Antoinette Tuff

We hear it after every mass shooting: "Guns don't kill, people kill," as though actually holding a pistol was in any way the emotional equal to cranking up the nerve to club someone to death. There's a reason we call those little actuators "triggers."
Giving yourself too much glory is being closed to God. Likewise, being humble is being open to God.
The first place he went to was the school's front office, where I happened to be filling in for the receptionist. For the next hour, the gunman and I were alone in that office. For much of that time, I was afraid I was going to die.
"I got up that morning just as normal, went in to have my prayer time and spend some time with the Lord, talking to him and
Antoinette Tuff, the woman who prevented a mass school shooting at an Atlanta elementary school this past August joins HuffPost Live to talk about her new book "Prepared for a Purpose," which details her inspiring true story.
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Demonstrating compassion doesn't always save lives as dramatically as it did in Antoinette Tuff's case, but the potential is real
Despite Antoinette Tuff's own personal challenges, she was grounded in her faith, and when she had the opportunity, was ready to shine her own light and make a difference in the lives of others.
Given our societal tendency to want to solve violence by ramping up our own violence in response, Tuff's authentic heroism reminds us that the best, lasting solutions to our challenges is by meeting violence and hatred with kindness, compassion, and unconditional love.
With quiet competence and courage, never having confronted this kind of horror before, Antoinette started talking to the young man, and surprisingly, he started talking back.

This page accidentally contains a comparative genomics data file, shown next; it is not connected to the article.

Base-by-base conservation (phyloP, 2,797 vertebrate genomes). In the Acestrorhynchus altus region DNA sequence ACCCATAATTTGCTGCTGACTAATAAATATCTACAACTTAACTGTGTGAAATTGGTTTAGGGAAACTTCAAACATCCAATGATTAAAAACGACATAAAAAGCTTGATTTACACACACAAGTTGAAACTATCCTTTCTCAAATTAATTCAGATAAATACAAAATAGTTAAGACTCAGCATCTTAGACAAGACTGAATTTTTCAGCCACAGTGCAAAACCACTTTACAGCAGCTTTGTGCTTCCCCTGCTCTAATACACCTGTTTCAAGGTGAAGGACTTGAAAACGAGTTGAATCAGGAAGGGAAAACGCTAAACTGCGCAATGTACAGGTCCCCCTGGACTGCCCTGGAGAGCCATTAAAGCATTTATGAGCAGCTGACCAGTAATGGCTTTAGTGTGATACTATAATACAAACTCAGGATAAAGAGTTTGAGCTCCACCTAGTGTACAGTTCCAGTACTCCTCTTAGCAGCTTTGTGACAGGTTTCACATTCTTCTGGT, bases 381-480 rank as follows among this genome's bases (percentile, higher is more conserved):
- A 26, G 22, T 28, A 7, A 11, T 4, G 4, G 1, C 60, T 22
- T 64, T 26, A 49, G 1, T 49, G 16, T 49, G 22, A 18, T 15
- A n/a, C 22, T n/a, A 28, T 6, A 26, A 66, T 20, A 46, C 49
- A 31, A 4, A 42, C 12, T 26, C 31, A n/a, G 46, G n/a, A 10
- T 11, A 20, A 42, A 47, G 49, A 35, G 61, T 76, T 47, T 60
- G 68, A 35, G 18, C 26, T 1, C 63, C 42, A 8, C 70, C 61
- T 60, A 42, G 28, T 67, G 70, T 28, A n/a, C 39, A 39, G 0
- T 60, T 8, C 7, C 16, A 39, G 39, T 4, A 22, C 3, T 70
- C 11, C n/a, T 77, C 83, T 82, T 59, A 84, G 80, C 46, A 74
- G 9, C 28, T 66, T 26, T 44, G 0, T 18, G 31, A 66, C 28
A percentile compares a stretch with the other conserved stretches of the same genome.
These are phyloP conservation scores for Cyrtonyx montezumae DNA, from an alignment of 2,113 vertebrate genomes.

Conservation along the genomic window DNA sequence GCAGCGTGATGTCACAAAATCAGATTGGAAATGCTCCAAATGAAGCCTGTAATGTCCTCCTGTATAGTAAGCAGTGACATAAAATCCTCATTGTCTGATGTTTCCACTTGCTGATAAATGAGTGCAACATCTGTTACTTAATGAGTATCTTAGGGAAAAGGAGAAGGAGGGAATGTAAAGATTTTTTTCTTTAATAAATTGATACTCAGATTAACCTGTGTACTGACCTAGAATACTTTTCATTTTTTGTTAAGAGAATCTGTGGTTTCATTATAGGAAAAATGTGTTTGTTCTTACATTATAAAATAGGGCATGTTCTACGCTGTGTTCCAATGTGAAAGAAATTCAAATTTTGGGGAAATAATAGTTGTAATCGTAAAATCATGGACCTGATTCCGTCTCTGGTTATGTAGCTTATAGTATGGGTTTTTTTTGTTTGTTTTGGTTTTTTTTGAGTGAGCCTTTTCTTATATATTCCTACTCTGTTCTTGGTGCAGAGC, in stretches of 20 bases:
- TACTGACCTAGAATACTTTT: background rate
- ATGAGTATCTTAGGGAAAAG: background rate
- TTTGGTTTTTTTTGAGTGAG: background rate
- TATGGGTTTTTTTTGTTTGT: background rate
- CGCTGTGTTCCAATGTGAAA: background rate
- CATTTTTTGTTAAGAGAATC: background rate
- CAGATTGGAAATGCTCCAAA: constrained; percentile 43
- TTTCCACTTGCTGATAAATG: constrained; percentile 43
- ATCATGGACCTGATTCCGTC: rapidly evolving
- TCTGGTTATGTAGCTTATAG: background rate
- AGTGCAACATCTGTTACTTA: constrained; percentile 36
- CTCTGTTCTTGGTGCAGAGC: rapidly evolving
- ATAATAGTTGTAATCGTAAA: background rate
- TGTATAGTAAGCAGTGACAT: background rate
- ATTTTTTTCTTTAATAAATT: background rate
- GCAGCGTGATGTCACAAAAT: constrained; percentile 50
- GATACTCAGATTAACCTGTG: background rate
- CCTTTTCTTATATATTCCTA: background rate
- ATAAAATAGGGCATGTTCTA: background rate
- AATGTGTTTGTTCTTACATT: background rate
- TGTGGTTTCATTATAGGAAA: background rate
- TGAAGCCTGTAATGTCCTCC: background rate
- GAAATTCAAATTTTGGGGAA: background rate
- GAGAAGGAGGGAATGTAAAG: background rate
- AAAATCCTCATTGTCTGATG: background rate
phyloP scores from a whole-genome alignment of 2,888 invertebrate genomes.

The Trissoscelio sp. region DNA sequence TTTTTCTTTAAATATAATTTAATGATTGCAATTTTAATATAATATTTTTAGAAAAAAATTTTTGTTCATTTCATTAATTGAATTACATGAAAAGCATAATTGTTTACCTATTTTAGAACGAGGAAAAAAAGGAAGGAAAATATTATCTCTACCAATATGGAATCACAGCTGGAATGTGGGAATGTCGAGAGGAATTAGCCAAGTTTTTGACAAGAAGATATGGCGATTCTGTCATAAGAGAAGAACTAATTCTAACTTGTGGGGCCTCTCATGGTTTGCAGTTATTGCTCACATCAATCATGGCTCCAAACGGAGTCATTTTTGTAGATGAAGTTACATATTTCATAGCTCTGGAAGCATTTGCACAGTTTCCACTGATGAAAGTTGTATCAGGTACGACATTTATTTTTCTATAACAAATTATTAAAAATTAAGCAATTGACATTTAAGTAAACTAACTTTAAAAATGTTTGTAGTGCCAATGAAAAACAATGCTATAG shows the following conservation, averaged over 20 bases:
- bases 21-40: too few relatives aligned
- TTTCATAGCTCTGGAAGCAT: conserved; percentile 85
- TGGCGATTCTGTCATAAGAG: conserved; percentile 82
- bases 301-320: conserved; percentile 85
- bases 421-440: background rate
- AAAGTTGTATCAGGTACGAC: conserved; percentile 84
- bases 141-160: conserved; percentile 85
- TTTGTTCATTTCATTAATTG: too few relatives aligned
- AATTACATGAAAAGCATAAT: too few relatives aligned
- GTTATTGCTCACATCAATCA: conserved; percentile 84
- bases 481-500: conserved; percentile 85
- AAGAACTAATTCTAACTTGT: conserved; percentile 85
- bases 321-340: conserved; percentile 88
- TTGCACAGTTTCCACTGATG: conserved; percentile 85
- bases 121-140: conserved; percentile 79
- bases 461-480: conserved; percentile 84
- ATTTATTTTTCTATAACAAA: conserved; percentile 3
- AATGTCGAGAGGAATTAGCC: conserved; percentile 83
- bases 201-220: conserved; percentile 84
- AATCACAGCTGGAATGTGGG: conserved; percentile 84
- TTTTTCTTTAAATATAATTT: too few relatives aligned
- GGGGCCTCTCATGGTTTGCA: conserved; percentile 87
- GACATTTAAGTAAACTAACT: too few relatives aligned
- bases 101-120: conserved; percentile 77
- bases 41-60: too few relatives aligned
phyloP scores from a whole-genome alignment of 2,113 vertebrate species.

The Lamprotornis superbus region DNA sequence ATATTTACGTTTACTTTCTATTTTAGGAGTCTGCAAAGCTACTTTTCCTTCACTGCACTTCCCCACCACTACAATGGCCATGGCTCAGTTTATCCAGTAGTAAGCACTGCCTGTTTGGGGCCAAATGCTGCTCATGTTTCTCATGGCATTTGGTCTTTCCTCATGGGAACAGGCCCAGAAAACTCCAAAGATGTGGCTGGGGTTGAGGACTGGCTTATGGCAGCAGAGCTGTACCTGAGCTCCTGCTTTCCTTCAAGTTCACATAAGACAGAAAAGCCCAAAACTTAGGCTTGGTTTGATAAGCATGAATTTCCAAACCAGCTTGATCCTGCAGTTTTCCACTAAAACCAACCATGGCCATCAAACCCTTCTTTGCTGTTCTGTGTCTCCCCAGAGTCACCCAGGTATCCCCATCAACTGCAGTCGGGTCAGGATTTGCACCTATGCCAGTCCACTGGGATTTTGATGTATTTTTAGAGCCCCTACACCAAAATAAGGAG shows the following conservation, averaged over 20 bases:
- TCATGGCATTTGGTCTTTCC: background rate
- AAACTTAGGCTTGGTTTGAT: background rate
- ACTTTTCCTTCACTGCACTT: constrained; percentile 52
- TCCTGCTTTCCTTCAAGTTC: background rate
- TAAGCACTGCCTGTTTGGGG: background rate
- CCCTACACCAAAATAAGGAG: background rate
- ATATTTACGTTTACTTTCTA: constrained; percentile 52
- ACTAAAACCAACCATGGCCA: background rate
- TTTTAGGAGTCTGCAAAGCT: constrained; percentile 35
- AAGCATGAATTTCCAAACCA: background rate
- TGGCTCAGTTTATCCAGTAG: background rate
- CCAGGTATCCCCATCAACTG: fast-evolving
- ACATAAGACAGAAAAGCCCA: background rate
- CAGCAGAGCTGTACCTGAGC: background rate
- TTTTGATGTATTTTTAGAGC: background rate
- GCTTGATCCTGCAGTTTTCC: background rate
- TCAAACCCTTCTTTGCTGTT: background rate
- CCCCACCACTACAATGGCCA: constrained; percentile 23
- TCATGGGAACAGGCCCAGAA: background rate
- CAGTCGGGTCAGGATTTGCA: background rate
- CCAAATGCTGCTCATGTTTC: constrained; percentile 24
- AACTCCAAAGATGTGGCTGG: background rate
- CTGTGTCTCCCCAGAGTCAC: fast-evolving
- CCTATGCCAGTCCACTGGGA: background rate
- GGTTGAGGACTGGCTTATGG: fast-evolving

Ms. Tuff has some notion by now of the good she has done at Ronald E. McNair -- of the lives she saved and of the suffering that she averted. What she may not know is how her simple act of bravery and connectedness created its own ripples.
This week makes it obvious that the first-line of defense for kids wouldn't be the occasionally roaming security guard, it wouldn't be the principal or the teacher, it wouldn't be the custodians or volunteer dads; my kids' real lifeguards would be the front office staff.
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We may never fully understand how it was that Antoinette Tuff persuaded an emotionally troubled young man to lay down his weapon. Yet the mainstream media is mostly mute about the palpable force in her life that, by her own reckoning, helped protect the lives of hundreds of school children.
The big news this week was something that didn't happen. A heavily armed gunman entered a Georgia elementary school, fired several shots and took some front-office employees hostage, including school bookkeeper Antoinette Tuff. In an extraordinary act of heroism, she talked the gunman into giving himself up. How? With empathy. Along with proving that guns can be stopped by something other than more guns, the story demonstrated the value of highlighting things that are working. What if the entire media focused 24/7 on the power of empathy and what went right in that Georgia school, just as they would have if they'd gone horribly wrong? What the media chooses to feature influences our culture and our national conversation. It's one reason why HuffPost has launched Impact, Good News and What Is Working sections -- putting the spotlight on extraordinary "ordinary people" and unsung heroes like Antoinette Tuff.
Ms. Tuff is not a trained negotiator and she did not draw from any other experience with being face to face with such terror. Instead she turned to moments in her own story to express how hope is possible even in desperate times and that life is worth living.